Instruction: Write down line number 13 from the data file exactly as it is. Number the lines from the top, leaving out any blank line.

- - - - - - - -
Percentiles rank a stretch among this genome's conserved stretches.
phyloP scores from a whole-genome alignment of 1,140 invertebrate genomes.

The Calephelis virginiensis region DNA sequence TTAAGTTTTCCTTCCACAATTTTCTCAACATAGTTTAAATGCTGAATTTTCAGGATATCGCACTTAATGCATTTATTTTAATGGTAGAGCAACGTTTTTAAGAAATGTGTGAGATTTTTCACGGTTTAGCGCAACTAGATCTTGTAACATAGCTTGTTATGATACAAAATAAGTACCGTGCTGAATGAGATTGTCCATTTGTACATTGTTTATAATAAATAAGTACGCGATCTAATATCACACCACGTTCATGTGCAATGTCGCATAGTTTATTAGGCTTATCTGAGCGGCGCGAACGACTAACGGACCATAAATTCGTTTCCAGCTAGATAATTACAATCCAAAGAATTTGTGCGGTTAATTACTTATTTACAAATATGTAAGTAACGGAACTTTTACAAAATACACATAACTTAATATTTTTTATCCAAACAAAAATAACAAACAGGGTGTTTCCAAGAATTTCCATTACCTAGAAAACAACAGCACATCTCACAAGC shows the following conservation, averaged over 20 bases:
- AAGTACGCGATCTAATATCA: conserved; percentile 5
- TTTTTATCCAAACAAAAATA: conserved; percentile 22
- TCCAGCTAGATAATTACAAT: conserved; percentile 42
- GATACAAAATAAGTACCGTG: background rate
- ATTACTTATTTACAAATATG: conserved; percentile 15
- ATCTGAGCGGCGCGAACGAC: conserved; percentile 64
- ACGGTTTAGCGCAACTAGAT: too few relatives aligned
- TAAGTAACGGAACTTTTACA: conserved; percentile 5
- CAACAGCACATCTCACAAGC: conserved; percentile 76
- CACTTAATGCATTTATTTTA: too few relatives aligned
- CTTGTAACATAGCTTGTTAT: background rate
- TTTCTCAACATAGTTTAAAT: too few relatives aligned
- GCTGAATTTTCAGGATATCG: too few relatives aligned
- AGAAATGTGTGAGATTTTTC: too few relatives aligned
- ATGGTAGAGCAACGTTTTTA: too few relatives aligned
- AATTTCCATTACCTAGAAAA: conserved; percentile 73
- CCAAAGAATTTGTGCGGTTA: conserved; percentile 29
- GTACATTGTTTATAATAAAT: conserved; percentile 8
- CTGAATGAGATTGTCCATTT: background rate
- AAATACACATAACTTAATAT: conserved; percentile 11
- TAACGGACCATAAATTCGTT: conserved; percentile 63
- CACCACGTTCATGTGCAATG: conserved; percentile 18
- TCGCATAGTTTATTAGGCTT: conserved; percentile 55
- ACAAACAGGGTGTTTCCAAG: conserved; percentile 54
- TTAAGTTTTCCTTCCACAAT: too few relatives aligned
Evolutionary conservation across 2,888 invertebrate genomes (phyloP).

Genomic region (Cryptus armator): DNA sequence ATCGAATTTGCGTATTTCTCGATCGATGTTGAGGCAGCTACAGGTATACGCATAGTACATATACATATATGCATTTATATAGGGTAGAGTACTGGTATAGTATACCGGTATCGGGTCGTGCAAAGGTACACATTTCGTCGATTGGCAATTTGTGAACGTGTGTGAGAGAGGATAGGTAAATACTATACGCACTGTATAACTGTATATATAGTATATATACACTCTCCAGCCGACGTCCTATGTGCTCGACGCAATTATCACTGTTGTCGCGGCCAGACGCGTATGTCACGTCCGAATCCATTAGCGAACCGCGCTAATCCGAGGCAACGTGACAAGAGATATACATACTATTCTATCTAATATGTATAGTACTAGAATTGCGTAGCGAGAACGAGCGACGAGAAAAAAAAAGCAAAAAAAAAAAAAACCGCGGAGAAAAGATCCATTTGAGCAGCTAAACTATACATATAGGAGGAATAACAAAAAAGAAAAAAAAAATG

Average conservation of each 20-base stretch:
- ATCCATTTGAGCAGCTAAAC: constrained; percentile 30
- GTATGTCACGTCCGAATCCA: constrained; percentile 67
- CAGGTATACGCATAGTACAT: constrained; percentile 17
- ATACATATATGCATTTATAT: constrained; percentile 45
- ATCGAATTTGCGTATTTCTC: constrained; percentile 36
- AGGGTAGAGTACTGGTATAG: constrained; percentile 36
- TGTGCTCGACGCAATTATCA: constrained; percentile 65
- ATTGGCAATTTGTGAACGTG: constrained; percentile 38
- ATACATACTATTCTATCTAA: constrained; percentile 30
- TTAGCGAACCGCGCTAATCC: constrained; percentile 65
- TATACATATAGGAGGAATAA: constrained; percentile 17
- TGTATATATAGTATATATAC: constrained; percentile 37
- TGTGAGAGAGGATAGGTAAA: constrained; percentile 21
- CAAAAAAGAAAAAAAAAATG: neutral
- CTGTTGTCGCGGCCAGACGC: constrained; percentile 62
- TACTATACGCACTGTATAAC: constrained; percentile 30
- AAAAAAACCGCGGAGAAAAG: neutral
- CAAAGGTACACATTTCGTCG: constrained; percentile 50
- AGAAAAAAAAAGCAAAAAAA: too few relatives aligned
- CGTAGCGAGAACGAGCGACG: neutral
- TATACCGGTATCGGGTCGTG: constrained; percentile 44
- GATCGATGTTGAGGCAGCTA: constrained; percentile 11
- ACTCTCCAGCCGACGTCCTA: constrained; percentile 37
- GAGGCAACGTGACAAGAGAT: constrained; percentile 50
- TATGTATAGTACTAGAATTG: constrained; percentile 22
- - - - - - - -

- CACTTAATGCATTTATTTTA: too few relatives aligned